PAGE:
KnownDlls is a nifty little trick used by Windows to speed up the loading of “default” system shared libraries, using a
(Copy on Write) mechanism for fast mapping in memory.
One question though, is it possible to list all the dll under
The Windows dll search order is fairly complicated and slow since it must scan the following folders (in the default search) :
* The directory from which the application loaded. * The system directory. Use the GetSystemDirectory function to get the path of this directory. * The 16-bit system directory. There is no function that obtains the path of this directory, but it is searched. * The Windows directory. Use the GetWindowsDirectory function to get the path of this directory. * The current directory. * The directories that are listed in the PATH environment variable. ( Note that this does not include the per-application path specified by the App Paths registry key. The App Paths key is not used when computing the DLL search path.)
KnownDlls mechanism has been introduced in 2006 by
KB 164501 in order to speed up dll loading. It leverage the fact that most
Win32 applications load the same set of system libraries (
kernel32.dll, etc.) : instead of scanning folders on disk, those particular dlls can be mapped in memory and copied into newly created processes, thus greatly improving process creation times.
KnownDlls can easily spotted by looking at several processes loaded module lists : they are always mapped at the same virtual base address accross processes (which has security implications …).
In order to list all the dll considered
KnownDlls, I had to read some documentation. As always, there is a pertinent blog post on the msdn network : https://blogs.msdn.microsoft.com/larryosterman/2004/07/19/what-are-known-dlls-anyway.
According to the author, if some dlls are “statically” listed as
KnownDlls in the registry key
HKEY_LOCAL_MACHINE\System\CurrentControlSet\Control\SessionManager\KnownDLLs, it does not return the entire list of librairies since all the dlls loaded by a
KnownDll is also a
KnownDll. In order to “dynamically” list all the
KnownDlls, we need to list all the sections under
\KnownDlls (for 64-bit dlls) and/or
\KnownDlls32 (for wow64-bit dlls).
Listing files from a directory handle
\KnownDlls is a “special” directory since it’s not really present on disk’s FS.
The first implication is
FindNextFile won’t work, since it rely on
\KnownDlls being a traditionnal folder.
Nevertheless we can get a directory handle on
CreateFile (via the
FILE_FLAG_BACKUP_SEMANTICS flag). However the available API to manipulate directory handles are quite poor :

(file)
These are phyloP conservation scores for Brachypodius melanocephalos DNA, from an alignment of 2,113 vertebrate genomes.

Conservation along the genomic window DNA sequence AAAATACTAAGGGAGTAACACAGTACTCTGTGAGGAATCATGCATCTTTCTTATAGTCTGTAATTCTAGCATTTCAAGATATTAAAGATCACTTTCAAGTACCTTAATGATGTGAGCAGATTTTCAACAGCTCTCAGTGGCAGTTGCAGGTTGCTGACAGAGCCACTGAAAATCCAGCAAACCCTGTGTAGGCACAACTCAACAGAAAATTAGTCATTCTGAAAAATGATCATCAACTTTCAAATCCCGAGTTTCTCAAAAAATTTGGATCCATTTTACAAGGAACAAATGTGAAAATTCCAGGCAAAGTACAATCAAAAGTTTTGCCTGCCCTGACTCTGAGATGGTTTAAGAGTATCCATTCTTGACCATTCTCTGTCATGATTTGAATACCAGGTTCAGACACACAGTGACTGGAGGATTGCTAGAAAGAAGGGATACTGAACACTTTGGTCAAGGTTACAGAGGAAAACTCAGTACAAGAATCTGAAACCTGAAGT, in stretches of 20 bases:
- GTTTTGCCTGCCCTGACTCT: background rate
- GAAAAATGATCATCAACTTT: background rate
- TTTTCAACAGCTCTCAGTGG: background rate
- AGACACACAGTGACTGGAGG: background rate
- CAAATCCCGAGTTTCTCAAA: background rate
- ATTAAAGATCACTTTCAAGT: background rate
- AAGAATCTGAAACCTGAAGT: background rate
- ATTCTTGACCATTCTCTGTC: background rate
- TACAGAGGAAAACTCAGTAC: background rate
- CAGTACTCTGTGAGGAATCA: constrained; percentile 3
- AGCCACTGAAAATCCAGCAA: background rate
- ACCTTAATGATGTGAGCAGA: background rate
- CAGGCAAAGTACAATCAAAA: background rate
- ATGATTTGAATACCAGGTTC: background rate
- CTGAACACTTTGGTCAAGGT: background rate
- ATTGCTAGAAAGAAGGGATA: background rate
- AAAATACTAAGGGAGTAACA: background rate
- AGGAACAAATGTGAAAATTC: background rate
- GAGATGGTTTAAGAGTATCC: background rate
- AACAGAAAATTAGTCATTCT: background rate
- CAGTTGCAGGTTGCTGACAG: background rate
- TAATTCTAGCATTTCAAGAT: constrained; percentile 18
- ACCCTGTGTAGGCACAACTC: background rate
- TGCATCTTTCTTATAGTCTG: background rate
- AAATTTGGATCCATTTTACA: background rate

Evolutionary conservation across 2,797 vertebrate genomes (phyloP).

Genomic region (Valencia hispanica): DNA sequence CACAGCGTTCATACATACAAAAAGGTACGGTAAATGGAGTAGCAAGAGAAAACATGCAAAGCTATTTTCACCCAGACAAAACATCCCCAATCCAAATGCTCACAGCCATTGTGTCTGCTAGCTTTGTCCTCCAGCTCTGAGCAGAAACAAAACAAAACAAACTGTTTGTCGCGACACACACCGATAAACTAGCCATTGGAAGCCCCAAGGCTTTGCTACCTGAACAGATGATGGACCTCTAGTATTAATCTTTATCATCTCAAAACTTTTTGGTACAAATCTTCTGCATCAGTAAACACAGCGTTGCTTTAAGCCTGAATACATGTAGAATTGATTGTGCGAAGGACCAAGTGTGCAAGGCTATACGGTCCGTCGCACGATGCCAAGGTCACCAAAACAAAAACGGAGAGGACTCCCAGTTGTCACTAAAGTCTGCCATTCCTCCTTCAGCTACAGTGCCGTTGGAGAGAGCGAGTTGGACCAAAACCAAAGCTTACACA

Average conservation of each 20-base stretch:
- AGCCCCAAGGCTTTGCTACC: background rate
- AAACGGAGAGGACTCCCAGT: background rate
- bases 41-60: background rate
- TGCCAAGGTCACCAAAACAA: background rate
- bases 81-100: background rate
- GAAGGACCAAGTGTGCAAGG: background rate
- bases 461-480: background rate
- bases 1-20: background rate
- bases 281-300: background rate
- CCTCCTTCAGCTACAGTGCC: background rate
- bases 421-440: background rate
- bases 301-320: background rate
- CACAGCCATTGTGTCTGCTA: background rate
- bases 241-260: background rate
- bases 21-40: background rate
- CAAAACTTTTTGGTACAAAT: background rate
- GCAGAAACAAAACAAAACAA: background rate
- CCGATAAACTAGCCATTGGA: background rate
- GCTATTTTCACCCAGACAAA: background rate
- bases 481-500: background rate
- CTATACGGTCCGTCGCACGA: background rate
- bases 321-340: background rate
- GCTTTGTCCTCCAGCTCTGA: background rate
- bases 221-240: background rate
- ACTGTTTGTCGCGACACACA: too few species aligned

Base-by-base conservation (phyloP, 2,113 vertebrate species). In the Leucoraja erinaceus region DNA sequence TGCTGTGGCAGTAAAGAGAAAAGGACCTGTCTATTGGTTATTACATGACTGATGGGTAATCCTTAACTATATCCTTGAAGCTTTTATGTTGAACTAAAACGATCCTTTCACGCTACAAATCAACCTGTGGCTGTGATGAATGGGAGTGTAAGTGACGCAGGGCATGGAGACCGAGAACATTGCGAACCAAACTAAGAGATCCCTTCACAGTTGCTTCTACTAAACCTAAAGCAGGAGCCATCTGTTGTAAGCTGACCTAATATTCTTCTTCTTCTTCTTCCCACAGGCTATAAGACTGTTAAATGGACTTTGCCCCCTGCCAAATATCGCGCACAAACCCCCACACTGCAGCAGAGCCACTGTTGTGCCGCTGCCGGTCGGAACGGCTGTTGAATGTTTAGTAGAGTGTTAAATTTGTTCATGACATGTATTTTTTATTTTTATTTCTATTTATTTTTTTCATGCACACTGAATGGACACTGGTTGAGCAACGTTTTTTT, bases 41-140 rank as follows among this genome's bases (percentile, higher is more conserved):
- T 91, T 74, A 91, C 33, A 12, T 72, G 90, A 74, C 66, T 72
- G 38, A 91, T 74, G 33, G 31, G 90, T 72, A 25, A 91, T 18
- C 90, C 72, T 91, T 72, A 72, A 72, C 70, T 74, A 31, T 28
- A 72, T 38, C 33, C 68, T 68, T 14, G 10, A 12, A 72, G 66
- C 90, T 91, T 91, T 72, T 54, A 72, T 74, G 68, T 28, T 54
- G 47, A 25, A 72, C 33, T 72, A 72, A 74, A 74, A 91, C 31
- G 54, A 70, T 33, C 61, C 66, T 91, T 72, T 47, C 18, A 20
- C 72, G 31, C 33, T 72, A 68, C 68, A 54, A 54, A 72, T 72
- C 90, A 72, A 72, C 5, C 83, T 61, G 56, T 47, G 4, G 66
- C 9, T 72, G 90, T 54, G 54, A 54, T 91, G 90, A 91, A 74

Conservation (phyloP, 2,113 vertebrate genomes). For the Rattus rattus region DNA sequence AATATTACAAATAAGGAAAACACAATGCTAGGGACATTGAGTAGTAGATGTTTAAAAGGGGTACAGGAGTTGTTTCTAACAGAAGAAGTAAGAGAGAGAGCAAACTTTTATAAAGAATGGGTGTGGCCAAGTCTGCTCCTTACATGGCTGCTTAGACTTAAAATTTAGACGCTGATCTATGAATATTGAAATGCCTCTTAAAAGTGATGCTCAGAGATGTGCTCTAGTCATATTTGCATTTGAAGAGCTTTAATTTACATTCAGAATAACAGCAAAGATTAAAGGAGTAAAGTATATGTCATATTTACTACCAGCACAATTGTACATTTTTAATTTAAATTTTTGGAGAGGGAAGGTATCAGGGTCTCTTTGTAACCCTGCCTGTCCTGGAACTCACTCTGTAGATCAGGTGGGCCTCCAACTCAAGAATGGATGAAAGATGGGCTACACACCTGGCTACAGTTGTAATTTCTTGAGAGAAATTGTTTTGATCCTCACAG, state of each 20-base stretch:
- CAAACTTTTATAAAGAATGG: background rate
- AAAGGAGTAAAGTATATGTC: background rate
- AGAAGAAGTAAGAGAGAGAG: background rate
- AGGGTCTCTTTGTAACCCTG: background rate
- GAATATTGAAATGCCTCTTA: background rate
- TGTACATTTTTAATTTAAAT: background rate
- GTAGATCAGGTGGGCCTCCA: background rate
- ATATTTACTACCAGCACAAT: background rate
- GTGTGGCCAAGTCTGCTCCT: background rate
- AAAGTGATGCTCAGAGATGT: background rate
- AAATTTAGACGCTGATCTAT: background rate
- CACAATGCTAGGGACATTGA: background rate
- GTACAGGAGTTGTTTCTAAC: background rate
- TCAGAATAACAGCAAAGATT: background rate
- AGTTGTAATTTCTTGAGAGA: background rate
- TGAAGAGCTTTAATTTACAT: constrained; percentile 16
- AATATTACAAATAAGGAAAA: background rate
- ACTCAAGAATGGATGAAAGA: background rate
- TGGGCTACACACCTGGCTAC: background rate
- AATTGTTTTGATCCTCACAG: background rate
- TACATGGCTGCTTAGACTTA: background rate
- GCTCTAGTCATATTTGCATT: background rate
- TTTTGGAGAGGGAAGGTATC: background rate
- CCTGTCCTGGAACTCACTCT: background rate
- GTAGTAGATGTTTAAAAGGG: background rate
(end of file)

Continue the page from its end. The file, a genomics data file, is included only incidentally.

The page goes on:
* BackupRead * BackupSeek * BackupWrite * GetFileInformationByHandle * GetFileSize * GetFileTime * GetFileType * ReadDirectoryChangesW * SetFileTime
Backup* apis are useless in our case, as well as
ReadDirectoryChangesW seem remotely useful. Unfortunately,
GetFileInformationByHandle does not return useful infos to us and
ReadDirectoryChangesW only notify changes inside the directory, not the current state of it.
However there is another way to list elements living under a directory handle, using
NtQueryDirectoryObject is a meh documented native api that
retrieves information about the specified directory object which does not say much about what it does. Fortunately, some people on the Internet hinted this NT API was used by
Winobj to read the content of global objects such as
NtQueryDirectoryObject API is a bit clunky to use (just read
rewolf’s post about it) since you need to provide a buffer that will be written by increments of
OBJECT_DIRECTORY_INFORMATION data structures. If the buffer size is too small, you need to keep track of a
Context parameter that store which entries already has been returned. It looks like to me like a old-style generator or the way Linux’s char devices handle
Anyway, I’ve found two implementations which enumerate objects under a DirectoryObjects:
processhacker2\ProcessHacker2\phlib\native.c. It’s used by ProcessHacker2’s
ExtraPlugins\ObjectManagerPluginwhich is a
Here my quick and dirty implementation in
Anyway, there is a “guy” that keep track of
KnownDlls across Windows versions : https://windowssucks.wordpress.com/knowndlls/.